“I remember I had to come in really early that morning from Norman and it was really, really foggy,” she said. “I went into the bingo hall behind the police department.”
The head of tribal accounting said that her longevity is due to the support of CPN administration. She also credits the distinctive nature of the job when it comes to working as an accountant for an Indian tribe. Tribal nations are distinct government entities and commercial enterprise operators.
“There’s always something different; it’s not like we go in every day and do the same thing over and over again,” she said. “It’s like ‘OK, today we’re going to open a bowling center, and then tomorrow we’re going to run a grocery store and then we’re going to have a radio station.’ But then you have to ask yourself, ‘Alright, how are you going to account for each one of these different operations?’ Because they’re all slightly unique in what they do.”
Blair’s tenure helped shape and then lead the development of its 30-person accounting staff. The growth of the department is a reflection of tribe’s growth in employment numbers, federal grant funds utilized and new commercial enterprises. However, the most present physical reminder might be the department’s hallway, where more than two-dozen accounting award plaques hang.
The department is regularly recognized by the Government Finance Officers Association of the United States and Canada, having earned excellence in financial reporting awards for 28 consecutive years.
She said the support of tribal administration in purchasing the most up-to-date accounting software and being able to hire the best candidate for each job is integral to her department’s success.
Though that diversity makes the job interesting, Blair admitted that the tribe’s unique legal status as a dependent sovereign nation makes their work challenging sometimes.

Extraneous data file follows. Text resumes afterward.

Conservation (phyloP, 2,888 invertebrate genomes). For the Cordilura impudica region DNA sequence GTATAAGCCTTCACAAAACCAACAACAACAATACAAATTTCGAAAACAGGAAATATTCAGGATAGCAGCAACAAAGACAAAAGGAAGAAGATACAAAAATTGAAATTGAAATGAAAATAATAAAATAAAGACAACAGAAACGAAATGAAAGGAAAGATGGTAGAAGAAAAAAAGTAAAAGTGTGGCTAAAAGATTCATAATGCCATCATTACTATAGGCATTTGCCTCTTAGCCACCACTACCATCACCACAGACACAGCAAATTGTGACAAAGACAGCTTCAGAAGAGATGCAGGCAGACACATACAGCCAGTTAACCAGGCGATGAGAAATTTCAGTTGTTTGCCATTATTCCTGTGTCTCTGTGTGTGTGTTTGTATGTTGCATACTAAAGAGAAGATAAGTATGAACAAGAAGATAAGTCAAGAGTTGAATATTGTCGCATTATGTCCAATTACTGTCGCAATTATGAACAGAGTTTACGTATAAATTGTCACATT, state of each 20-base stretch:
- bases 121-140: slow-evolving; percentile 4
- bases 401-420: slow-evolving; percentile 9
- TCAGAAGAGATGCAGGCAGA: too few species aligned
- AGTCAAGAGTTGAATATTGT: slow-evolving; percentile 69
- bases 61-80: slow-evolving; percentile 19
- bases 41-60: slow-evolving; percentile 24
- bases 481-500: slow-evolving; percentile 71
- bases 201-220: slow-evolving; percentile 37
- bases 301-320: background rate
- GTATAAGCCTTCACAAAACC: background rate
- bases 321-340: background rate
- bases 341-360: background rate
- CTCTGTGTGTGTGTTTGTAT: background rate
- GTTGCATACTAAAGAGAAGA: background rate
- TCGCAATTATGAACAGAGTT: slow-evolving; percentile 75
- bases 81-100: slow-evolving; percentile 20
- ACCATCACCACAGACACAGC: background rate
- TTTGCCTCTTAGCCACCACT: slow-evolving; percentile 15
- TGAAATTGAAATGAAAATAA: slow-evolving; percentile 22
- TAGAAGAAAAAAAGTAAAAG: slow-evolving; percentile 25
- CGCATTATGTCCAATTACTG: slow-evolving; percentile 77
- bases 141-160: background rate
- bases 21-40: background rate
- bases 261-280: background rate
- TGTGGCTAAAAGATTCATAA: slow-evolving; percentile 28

“When you look at it, we’re not a regular enterprise, and when it comes to governmental accounting, we’re not a regular government, either,” she said. “We’ll go to the Oklahoma Society of CPAs’ governmental conference and they’ll be talking about something that is relevant for state or local governments and we have to raise our hands and say, ‘OK, we don’t work like that, so how do we fit in here?’”
Given her time with the tribe, she has seen these challenges arise over time given the lack of understanding about the capacity of tribes to manage their financial affairs. She recalled the herculean efforts to build FireLake Discount Foods in the early 2000s. Because tribal nation land is held in trust by the United States government, they cannot leverage their assets to secure a mortgage. Blair also heard from potential lenders who expressed a lack of confidence in tribal-run enterprises.
“They just didn’t have any faith that an Indian tribe would pay their bills, and that if they didn’t pay, the tribe would say ‘You can’t sue me, I’m a sovereign nation,’” she said. “Most banks were really standoffish.”
CPN paid the construction and startup costs of FireLake Discount Foods with cash. Blair recalled tribal leaders and accounting staff “scraping the bottom of the barrel” to find funds to complete the project.
Helping shape that transaction and seeing it succeed, Blair noted it was a turning point in her career with the tribe in demonstrating what a viable, reliable partner the Nation could be.
“Now though, we have people competing for our business,” she said.